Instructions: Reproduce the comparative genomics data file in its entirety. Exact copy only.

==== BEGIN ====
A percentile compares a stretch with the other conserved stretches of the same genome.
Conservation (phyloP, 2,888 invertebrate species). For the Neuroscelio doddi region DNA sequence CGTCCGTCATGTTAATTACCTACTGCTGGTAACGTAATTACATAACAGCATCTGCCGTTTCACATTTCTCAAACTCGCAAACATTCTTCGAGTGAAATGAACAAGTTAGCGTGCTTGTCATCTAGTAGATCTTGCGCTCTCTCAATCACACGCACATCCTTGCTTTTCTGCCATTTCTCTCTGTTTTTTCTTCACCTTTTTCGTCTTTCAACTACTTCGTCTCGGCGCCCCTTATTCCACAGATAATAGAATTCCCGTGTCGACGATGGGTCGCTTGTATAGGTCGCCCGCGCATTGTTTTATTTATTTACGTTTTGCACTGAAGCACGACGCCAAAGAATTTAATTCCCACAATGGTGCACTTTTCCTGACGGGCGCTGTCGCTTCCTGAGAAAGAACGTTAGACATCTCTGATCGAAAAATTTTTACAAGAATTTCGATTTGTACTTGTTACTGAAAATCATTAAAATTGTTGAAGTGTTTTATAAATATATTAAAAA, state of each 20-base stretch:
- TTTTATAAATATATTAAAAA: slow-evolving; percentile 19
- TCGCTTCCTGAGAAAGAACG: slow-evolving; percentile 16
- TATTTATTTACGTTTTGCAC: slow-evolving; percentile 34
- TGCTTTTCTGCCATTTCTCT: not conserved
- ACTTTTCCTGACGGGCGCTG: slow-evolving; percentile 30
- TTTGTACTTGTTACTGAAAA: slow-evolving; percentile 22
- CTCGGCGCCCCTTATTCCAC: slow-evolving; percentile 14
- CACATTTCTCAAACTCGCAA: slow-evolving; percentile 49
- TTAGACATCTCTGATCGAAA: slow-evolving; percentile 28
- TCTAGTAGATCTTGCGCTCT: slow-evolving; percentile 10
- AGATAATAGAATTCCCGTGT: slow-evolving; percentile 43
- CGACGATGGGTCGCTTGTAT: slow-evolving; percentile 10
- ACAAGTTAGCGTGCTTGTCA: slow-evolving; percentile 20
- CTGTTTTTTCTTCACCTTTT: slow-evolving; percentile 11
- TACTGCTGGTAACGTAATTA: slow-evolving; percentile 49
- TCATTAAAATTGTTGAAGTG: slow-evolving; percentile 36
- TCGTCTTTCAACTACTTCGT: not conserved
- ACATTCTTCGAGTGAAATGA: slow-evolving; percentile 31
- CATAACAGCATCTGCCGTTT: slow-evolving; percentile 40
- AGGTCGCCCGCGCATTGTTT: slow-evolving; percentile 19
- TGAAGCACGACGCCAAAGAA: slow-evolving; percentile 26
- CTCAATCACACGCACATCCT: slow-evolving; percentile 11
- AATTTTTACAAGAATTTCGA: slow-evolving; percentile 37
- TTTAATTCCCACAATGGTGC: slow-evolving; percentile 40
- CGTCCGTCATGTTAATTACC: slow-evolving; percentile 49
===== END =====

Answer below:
A percentile compares a stretch with the other conserved stretches of the same genome.
Conservation (phyloP, 2,888 invertebrate species). For the Neuroscelio doddi region DNA sequence CGTCCGTCATGTTAATTACCTACTGCTGGTAACGTAATTACATAACAGCATCTGCCGTTTCACATTTCTCAAACTCGCAAACATTCTTCGAGTGAAATGAACAAGTTAGCGTGCTTGTCATCTAGTAGATCTTGCGCTCTCTCAATCACACGCACATCCTTGCTTTTCTGCCATTTCTCTCTGTTTTTTCTTCACCTTTTTCGTCTTTCAACTACTTCGTCTCGGCGCCCCTTATTCCACAGATAATAGAATTCCCGTGTCGACGATGGGTCGCTTGTATAGGTCGCCCGCGCATTGTTTTATTTATTTACGTTTTGCACTGAAGCACGACGCCAAAGAATTTAATTCCCACAATGGTGCACTTTTCCTGACGGGCGCTGTCGCTTCCTGAGAAAGAACGTTAGACATCTCTGATCGAAAAATTTTTACAAGAATTTCGATTTGTACTTGTTACTGAAAATCATTAAAATTGTTGAAGTGTTTTATAAATATATTAAAAA, state of each 20-base stretch:
- TTTTATAAATATATTAAAAA: slow-evolving; percentile 19
- TCGCTTCCTGAGAAAGAACG: slow-evolving; percentile 16
- TATTTATTTACGTTTTGCAC: slow-evolving; percentile 34
- TGCTTTTCTGCCATTTCTCT: not conserved
- ACTTTTCCTGACGGGCGCTG: slow-evolving; percentile 30
- TTTGTACTTGTTACTGAAAA: slow-evolving; percentile 22
- CTCGGCGCCCCTTATTCCAC: slow-evolving; percentile 14
- CACATTTCTCAAACTCGCAA: slow-evolving; percentile 49
- TTAGACATCTCTGATCGAAA: slow-evolving; percentile 28
- TCTAGTAGATCTTGCGCTCT: slow-evolving; percentile 10
- AGATAATAGAATTCCCGTGT: slow-evolving; percentile 43
- CGACGATGGGTCGCTTGTAT: slow-evolving; percentile 10
- ACAAGTTAGCGTGCTTGTCA: slow-evolving; percentile 20
- CTGTTTTTTCTTCACCTTTT: slow-evolving; percentile 11
- TACTGCTGGTAACGTAATTA: slow-evolving; percentile 49
- TCATTAAAATTGTTGAAGTG: slow-evolving; percentile 36
- TCGTCTTTCAACTACTTCGT: not conserved
- ACATTCTTCGAGTGAAATGA: slow-evolving; percentile 31
- CATAACAGCATCTGCCGTTT: slow-evolving; percentile 40
- AGGTCGCCCGCGCATTGTTT: slow-evolving; percentile 19
- TGAAGCACGACGCCAAAGAA: slow-evolving; percentile 26
- CTCAATCACACGCACATCCT: slow-evolving; percentile 11
- AATTTTTACAAGAATTTCGA: slow-evolving; percentile 37
- TTTAATTCCCACAATGGTGC: slow-evolving; percentile 40
- CGTCCGTCATGTTAATTACC: slow-evolving; percentile 49